Re: 10FT, 750LB Mako caught in Santa Monica bay

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Posted by Roger on August 19, 2006 at 22:53:32:

In Reply to: 10FT, 750LB Mako caught in Santa Monica bay posted by Ross-O on August 19, 2006 at 22:18:58:

probably about the same time that they realize it's not cool to order them in restauants, and long before they figure out what bycatch is.

Last year I could find statistics for is 1999:

137,374 pounds of mako landed commercially, worth $109,693 off the boat. I can't find how many mako 137,374 pounds is. This is also only sharks actually landed, brought back to dock for sale - small ones may have been discarded as worthless, sharks of any size may be discarded as bycatch by boats that have caught them but can't process them.


graph of landing weights by year at the next link, it was dropping in 1999. Peaked at about 600,000 pounds in the late 80's. Prior to 1977, weights of shark species landed were not kept by species.


article on study of makos as bycatch of the socal drift gillnet fishery (gillnets are used for threshers and swordfish, makos and blues are bycatch).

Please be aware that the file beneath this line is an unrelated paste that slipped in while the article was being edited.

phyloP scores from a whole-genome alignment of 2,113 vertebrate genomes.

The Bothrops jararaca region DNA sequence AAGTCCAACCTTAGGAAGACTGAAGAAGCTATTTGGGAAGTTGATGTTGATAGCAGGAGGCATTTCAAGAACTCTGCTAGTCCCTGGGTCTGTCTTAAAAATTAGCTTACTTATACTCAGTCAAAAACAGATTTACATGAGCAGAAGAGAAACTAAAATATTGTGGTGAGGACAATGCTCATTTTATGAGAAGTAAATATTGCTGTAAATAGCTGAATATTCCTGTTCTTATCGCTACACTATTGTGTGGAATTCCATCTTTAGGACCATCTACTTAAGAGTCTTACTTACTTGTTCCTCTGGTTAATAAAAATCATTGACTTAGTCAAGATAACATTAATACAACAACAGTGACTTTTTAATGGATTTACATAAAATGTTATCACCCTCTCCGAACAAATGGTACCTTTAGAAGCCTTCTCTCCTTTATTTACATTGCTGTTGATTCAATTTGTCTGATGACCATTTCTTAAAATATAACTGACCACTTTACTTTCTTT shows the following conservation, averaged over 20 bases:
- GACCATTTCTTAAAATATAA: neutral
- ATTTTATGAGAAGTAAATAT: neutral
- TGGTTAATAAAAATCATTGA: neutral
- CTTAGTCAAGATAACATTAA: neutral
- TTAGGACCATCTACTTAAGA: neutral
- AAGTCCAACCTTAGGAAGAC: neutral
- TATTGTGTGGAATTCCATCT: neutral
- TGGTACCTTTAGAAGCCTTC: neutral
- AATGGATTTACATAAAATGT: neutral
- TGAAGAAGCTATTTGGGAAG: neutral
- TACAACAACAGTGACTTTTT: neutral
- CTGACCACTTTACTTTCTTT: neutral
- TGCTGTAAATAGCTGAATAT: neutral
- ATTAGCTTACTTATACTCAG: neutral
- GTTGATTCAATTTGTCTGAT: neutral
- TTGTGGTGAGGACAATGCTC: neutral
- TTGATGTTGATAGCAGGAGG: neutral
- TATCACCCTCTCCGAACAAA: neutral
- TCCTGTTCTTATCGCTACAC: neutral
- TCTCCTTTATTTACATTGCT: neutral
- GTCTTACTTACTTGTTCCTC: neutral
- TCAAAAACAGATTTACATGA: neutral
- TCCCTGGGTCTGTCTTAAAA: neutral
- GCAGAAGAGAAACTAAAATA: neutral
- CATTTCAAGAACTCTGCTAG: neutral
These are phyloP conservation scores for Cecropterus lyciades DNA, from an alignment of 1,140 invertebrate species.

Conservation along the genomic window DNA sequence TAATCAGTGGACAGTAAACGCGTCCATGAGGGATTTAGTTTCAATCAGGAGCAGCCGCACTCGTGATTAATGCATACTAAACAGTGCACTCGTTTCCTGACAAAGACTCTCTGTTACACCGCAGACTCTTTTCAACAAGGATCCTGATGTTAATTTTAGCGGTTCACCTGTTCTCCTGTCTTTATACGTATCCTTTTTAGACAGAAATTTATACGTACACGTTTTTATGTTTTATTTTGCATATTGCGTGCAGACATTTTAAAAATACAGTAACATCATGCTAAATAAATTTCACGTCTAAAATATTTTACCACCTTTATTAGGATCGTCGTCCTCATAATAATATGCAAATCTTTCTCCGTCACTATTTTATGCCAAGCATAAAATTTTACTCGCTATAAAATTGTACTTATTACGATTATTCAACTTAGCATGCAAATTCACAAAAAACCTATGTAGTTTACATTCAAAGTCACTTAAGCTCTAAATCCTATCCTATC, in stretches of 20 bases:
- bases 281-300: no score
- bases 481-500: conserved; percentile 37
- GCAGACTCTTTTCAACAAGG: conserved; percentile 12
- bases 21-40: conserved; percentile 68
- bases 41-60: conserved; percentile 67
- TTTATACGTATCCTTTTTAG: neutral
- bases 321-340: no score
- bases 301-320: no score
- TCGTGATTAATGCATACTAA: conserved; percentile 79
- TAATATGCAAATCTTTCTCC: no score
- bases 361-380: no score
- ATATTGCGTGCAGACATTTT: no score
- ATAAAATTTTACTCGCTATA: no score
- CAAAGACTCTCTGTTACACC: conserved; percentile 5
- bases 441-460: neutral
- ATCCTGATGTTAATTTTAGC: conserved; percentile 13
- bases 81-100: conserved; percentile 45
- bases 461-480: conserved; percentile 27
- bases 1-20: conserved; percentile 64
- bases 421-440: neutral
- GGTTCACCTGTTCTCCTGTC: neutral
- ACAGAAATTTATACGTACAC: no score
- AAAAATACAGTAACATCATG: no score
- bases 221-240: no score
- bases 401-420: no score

The really peachy news, if you like sharks, is that the PFMC has approved a couple of experimental permits for a longline boat and a driftnet boat in areas formerly closed to them, to show that a longline is a good method of take for some species, and to see if the driftnet can be used in an area formerly closed to them due to the presence of leatherbacks.


Drift Gillnet Management

The Council adopted a recommendation to NMFS to authorize an exempted fishing permit (EFP) that would allow drift gillnet fishing in the current August 15-November 15 closed area. The EFP fishery would be governed by several requirements for all vessels, including, to carry an observer; to limit total fishing effort in the EFP fishery to 300 sets; to immediately cease the EFP fishery if, and when, two leatherback sea turtles were encountered by the fishing gear; and to immediately cease the EFP fishery if one mortality or serious injury occurred to any of the following marine mammals: short-finned pilot whale, sperm whale, fin whale, gray whale, humpback whale, or minke whale.

Exempted Fishing Permit Applications for Highly Migratory Species

The Council approved the EFP proposal for a drift gillnet fishery as part of the preferred alternative selected as described under the drift gillnet management agenda item.

The Council considered a second EFP proposed to allow one vessel to use longline gear in the West Coast EEZ, which is prohibited under the highly migratory species (HMS) fishery management plan.

The Council preliminarily approved the EFP application and directed the Highly Migratory Species Management Team (HMSMT) to prepare an environmental assessment for Council final consideration at a later meeting. If finally approved, the EFP would occur in 2007.

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